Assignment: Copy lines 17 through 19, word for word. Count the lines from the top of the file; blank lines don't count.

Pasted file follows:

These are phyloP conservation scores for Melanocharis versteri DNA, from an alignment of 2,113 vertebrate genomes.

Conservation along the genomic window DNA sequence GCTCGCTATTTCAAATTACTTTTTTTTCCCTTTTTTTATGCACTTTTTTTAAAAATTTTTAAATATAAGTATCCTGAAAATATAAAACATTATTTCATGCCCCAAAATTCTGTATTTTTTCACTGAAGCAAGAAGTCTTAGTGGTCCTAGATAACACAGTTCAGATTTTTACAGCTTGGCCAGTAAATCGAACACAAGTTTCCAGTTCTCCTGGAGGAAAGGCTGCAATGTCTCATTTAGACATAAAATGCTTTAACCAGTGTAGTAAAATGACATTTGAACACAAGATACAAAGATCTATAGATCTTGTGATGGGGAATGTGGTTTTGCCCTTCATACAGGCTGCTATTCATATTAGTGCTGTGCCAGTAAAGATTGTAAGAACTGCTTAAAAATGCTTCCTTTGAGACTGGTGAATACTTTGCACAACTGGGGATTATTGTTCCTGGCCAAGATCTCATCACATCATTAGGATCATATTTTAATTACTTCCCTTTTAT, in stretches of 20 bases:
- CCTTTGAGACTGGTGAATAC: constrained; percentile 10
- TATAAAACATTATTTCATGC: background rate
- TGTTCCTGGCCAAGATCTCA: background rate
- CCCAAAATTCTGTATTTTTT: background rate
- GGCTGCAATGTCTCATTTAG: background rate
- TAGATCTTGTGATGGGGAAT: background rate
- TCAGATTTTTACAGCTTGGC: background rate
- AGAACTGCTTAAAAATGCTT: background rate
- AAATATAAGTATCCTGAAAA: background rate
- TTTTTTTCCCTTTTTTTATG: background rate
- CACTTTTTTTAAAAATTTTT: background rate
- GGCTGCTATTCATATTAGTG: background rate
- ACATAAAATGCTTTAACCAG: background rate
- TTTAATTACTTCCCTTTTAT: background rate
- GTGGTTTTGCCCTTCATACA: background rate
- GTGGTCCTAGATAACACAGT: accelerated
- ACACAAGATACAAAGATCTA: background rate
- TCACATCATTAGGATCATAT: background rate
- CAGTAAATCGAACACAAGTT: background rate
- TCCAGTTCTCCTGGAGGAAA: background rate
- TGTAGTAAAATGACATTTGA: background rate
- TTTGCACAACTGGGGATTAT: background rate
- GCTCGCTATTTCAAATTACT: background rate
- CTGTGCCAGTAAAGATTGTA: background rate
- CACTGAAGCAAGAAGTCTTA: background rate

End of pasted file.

- GTGGTTTTGCCCTTCATACA: background rate
- GTGGTCCTAGATAACACAGT: accelerated
- ACACAAGATACAAAGATCTA: background rate